discharged in bankruptcy, a reform imposed to stymie borrowers who would
graduate and promptly file for bankruptcy.)

The
cost of college rose 440 percent between 1982 and 2007, compared with
cost of living increases of 106 percent and family income growth of 147
percent over the same period. The Sallie Mae report indicates that even
students from high-income families are taking out student loans—27
percent used federal loans in 2012, up from 19 percent last year.

According
to the “Bennett hypothesis,” named for former U.S. Secretary of
Education William Bennett, federal aid doesn’t help students because
colleges and universities just cream off the extra money by raising
prices. Peter Wood, now president of the National Association of
Scholars, recalls numerous meetings of college administrators where the
topic was setting tuition for the next year.

“The regnant phrase was ‘Don’t leave money sitting on the table,’” he writes.
“The metaphoric table in question was the one on which the government
has laid out a sumptuous banquet of increases of financial aid. Our job
was to consume as much of it as possible in tuition increases.”
Where
does all that money go? Much of it to lavish spa-like facilities and
grand new construction, including $100 million or so for multicultural
centers and sports stadiums. The debt taken on by colleges has risen 88
percent since 2001, to $307 billion. Jeff Selingo of the Chronicle of Higher Education writes about a “lost decade”
of wild campus spending: “The almost insatiable demand for a college
credential meant that schools could raise their prices and families
would go to almost any end, including taking on huge amounts of debt, to
pay the bill. In 2003, only two colleges charged more than $40,000 a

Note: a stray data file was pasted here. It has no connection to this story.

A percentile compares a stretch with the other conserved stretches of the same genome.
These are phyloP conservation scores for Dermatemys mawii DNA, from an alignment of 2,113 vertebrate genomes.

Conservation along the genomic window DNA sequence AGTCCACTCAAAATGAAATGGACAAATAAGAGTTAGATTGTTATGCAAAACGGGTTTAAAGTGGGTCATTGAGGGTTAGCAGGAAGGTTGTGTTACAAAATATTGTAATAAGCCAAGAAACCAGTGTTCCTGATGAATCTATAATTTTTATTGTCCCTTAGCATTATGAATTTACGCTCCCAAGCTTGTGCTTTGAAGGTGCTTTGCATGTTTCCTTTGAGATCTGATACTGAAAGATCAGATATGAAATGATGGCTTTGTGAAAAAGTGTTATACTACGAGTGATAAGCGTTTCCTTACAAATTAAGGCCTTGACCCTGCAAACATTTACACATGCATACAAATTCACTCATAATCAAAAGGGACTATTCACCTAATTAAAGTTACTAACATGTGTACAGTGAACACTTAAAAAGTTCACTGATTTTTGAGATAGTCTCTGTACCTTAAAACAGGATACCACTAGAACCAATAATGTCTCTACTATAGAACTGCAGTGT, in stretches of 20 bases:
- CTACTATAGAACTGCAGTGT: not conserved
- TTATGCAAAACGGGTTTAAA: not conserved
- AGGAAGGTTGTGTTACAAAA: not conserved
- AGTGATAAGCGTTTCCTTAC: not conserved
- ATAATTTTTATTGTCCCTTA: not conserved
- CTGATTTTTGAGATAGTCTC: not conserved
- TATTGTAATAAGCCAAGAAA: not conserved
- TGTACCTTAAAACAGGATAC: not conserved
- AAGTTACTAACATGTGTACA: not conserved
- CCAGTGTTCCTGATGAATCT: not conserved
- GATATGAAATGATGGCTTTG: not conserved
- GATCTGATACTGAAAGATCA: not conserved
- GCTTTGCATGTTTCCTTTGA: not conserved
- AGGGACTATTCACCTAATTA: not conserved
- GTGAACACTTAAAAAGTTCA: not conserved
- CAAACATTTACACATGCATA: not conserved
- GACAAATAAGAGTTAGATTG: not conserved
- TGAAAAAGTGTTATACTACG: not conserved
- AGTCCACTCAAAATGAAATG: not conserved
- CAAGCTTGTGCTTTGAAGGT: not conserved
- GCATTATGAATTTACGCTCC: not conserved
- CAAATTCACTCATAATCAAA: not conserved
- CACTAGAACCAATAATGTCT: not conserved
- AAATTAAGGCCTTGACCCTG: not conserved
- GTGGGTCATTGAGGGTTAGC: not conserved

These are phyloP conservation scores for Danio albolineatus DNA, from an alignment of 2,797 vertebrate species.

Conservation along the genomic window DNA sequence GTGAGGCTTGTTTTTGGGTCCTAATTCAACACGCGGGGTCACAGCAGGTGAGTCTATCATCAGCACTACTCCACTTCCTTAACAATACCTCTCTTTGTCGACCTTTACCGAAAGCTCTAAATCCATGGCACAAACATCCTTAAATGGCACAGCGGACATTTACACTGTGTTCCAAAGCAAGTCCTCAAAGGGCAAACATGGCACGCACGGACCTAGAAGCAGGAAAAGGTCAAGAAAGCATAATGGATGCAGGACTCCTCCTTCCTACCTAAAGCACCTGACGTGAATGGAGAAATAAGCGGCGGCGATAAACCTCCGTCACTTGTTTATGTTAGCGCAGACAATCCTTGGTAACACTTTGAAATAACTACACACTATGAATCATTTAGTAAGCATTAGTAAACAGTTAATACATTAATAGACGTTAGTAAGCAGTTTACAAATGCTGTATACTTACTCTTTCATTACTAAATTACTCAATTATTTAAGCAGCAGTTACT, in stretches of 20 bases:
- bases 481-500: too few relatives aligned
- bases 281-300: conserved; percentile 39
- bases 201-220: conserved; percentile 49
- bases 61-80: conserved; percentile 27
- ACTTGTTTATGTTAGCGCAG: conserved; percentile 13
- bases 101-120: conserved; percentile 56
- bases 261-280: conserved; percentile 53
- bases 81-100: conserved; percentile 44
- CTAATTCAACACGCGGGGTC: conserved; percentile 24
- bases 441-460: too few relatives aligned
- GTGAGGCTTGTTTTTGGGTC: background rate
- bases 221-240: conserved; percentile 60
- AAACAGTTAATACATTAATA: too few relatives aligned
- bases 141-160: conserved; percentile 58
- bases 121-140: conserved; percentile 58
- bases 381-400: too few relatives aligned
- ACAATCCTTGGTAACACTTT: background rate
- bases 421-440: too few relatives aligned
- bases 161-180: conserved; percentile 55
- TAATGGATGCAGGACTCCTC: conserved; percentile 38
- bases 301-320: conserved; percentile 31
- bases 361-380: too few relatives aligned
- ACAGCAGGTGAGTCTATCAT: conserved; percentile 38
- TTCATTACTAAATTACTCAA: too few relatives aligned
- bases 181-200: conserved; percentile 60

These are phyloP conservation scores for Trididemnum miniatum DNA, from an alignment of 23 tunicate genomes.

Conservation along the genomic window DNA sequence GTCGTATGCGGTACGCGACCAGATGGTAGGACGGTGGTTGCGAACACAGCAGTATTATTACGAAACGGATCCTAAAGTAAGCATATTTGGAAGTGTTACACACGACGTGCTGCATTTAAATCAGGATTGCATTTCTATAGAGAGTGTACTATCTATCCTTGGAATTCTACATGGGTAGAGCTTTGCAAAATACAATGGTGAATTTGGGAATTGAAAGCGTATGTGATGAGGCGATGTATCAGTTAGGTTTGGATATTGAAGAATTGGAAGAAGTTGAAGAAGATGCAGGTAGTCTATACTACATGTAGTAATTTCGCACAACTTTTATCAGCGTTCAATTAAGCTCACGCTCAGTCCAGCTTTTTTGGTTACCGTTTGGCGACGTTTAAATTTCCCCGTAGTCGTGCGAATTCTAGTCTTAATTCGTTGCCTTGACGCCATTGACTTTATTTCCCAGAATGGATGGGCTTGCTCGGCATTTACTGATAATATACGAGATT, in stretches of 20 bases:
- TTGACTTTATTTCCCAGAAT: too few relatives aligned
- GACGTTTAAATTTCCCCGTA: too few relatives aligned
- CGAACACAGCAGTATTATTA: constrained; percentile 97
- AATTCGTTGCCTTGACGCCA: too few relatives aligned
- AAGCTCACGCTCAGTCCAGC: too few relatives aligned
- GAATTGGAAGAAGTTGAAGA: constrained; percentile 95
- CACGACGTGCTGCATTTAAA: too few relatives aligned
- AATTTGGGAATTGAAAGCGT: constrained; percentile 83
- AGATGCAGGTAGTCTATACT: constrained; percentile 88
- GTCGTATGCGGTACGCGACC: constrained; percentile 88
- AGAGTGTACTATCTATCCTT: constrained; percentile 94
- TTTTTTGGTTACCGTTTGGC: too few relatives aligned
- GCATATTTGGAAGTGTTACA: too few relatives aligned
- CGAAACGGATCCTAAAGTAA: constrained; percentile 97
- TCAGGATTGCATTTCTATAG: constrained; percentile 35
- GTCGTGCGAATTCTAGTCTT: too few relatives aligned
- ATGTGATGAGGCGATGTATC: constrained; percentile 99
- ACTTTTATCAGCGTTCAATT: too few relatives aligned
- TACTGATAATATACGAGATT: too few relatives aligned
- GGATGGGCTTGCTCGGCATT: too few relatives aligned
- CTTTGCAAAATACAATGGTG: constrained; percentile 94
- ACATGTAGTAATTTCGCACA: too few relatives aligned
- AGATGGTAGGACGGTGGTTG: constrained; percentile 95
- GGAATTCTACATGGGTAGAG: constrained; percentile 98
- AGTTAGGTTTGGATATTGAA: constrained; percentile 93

year for tuition, fees, and room and board; by 2009, 224 were above that
mark.” And now many are inching toward (or past) $50,000 a year.
A good deal of the money also goes
to a spreading bureaucracy of administrators, who now outnumber teachers
on American campuses. They work in multicultural programs, deal with
the blizzard of government paperwork, and have job titles unheard of a
decade or so ago: “Assistant Director of Residential Education,” “Vice
President for Strategic Enrollment Management,” and “Student Services
Program Coordinator.” Colleges gain another windfall by employing
“adjuncts,” the serfs of the academic world, who teach for about $3,700
per course. Adjuncts and other “contingent faculty,” such as lecturers,
make up more than half of college and university teachers.

Meanwhile,
learning has presumably decreased—students are studying 50 percent less
than a couple of decades ago. Courses are often watered down and much
easier. Pop-culture courses are spreading—studying Lady Gaga, Madonna,
or a TV sitcom is no longer unusual—and grade inflation, which long ago
virtually abolished the F, has made the C obsolescent as well. But
rigorous courses can still be found, and as Sallie Mae reports, families
remain confident that a degree from a good college is a reliable ticket
to the good life.

Colleges are entering a critical period, but so far the customers still believe.